Rain bad news for Russian invader

THE INSIDIOUS Russian wheat aphid has been dealt a blow with unseasonable rains almost eliminating the exotic pest entirely this harvest.
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A closeup of the Russian wheat aphid on wheat.

Kristy Moroney

Australia's grain industry has been fighting the Russian wheat aphid since May when it was first detected in South Australia. Since then the grain sector has declared the aphid a pest epidemic that is here to stay.

South Australian entomologist Greg Baker said Russian wheat aphids were unlikely to effect this year's harvest, as most of the tiny pests were now drowning in watery mud.

"I think most crops are not likely to experience further infestation levels," Mr Baker said.

The insect expert said last month his research team were counting about 100 aphids per tiller of wheat across three zones in SA. Now the team are seeing numbers down as low as one to zero per tiller.

"As we understand it, the observations that we've been making recently in South Australia are being mirrored in Victoria and southern New South Wales," he said.

"In the absence of those rains, we would have seen numbers increase - so quite dramatic effects from the rain. However, while it is good news for grain growers this harvest, the Russian wheat aphid was here to stay in Australia."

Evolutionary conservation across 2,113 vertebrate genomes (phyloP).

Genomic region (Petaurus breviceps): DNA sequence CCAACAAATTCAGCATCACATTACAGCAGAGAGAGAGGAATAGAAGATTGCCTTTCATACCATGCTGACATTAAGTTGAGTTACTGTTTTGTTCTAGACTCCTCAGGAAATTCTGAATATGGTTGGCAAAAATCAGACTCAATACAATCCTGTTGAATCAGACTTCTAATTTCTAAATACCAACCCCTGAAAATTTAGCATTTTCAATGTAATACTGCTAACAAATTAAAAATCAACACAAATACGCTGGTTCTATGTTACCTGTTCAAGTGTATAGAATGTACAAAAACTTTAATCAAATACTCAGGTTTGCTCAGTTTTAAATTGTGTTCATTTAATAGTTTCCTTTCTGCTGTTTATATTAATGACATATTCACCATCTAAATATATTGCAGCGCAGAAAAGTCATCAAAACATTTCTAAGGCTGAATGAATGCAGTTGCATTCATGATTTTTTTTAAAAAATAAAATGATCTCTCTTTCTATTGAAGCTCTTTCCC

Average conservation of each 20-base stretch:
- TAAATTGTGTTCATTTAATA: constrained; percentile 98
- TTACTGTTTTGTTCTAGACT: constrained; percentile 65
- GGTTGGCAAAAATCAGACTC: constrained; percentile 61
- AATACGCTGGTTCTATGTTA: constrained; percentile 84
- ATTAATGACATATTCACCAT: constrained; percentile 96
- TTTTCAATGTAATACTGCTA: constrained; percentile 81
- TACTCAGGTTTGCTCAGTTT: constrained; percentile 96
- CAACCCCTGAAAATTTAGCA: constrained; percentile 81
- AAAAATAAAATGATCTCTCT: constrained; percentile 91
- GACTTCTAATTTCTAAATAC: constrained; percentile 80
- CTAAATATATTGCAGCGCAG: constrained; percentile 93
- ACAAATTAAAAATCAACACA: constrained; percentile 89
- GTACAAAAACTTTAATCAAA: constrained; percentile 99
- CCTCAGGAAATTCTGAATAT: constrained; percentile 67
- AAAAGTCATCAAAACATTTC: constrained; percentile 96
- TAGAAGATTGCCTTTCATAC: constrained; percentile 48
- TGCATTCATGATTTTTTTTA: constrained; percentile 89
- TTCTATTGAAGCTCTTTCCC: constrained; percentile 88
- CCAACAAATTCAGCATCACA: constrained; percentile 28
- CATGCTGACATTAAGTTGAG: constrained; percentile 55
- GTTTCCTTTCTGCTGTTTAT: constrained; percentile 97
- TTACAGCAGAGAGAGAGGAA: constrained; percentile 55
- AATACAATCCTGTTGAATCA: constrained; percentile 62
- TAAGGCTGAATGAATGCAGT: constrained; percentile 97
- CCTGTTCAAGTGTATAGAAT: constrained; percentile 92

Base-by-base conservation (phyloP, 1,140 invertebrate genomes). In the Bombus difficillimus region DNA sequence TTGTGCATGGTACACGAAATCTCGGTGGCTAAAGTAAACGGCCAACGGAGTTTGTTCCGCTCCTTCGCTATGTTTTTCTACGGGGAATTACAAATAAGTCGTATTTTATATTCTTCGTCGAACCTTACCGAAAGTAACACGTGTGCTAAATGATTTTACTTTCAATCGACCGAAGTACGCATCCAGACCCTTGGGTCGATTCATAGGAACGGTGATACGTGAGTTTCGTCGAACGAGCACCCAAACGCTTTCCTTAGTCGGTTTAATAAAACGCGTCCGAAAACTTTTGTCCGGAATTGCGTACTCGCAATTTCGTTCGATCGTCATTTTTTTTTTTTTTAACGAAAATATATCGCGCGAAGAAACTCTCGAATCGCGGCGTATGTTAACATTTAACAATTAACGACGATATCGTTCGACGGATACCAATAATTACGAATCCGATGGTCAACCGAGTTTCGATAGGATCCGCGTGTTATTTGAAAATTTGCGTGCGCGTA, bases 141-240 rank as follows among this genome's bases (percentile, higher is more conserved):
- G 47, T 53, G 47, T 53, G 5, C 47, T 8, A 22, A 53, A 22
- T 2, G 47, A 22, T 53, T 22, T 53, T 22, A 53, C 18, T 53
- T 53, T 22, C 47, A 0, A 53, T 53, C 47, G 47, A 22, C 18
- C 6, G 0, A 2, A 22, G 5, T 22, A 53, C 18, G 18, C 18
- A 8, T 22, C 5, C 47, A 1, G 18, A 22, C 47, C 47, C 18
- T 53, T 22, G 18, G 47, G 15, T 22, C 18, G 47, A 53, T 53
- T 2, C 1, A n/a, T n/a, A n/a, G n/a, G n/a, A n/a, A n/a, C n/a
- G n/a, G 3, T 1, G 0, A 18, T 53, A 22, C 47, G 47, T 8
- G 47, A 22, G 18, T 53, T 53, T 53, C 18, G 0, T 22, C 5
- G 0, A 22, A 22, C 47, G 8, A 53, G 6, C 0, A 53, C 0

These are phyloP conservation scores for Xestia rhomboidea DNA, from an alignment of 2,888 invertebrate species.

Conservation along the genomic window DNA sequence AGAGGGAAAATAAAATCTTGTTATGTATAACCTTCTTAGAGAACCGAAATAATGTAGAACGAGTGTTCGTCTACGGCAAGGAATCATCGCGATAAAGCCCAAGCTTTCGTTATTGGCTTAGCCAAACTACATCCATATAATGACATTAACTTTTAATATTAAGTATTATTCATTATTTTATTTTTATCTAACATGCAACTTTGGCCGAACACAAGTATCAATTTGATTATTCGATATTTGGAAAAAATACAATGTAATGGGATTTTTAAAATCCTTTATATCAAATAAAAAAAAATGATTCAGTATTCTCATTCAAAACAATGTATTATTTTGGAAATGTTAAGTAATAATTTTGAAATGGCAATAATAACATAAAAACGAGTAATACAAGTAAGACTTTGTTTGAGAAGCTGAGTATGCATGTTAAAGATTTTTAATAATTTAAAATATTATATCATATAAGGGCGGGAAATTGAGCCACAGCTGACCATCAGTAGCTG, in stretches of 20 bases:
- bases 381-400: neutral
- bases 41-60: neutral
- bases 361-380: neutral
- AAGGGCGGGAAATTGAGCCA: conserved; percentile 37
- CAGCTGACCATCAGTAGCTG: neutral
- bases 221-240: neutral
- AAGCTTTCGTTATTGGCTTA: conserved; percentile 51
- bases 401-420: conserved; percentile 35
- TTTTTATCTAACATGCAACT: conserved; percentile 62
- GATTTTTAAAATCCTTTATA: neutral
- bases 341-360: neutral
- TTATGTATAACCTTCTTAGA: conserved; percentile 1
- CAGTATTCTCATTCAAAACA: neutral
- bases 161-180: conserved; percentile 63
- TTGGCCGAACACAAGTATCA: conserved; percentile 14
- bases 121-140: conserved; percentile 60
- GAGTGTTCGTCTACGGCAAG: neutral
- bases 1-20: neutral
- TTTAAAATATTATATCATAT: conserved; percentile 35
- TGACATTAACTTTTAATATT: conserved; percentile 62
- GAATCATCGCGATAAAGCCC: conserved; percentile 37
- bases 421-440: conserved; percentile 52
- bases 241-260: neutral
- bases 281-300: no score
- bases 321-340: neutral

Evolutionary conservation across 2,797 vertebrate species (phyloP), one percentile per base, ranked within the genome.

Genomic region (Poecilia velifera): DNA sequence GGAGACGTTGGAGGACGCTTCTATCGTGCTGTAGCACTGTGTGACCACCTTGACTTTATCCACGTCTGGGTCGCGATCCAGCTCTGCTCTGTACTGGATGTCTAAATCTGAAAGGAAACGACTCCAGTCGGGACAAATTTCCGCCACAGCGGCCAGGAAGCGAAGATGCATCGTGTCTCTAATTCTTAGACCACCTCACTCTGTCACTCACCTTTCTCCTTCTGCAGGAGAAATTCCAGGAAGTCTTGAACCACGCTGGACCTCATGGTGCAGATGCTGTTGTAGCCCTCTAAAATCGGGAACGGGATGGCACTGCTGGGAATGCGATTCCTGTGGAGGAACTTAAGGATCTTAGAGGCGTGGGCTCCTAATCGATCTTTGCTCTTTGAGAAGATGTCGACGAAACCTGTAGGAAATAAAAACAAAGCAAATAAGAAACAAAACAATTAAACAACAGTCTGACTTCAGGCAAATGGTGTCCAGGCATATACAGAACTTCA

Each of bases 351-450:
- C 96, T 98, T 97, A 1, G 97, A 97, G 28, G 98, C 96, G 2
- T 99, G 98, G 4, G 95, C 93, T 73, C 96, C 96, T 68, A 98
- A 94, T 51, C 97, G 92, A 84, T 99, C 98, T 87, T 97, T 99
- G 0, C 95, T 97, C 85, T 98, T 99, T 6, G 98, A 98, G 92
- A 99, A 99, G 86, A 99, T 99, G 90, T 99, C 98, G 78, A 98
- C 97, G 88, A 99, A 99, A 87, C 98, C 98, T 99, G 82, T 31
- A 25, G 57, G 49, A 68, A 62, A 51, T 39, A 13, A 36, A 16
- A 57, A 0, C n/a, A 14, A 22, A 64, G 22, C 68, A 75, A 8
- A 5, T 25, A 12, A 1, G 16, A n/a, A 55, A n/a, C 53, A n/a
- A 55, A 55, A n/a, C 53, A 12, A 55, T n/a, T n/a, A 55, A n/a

Baker said there was an ongoing need to learn more about the aphid, even though the state had dodged a bullet.

"There's no reason to expect that Russian wheat aphid isn't here to stay."

Entomologists also have noticed a steady rise in fungal infection of aphids in cereal crops. The record rainfall responsible for killing aphids is also responsible for a rapid rise in separate foliar fungal diseases in crops.

Agricultural chemical distributors from South Australia to Queensland reported the wet weather had caused such strong demand for fungicide companies were doubling prices and air freighting products from Asia to keep up with high demand.

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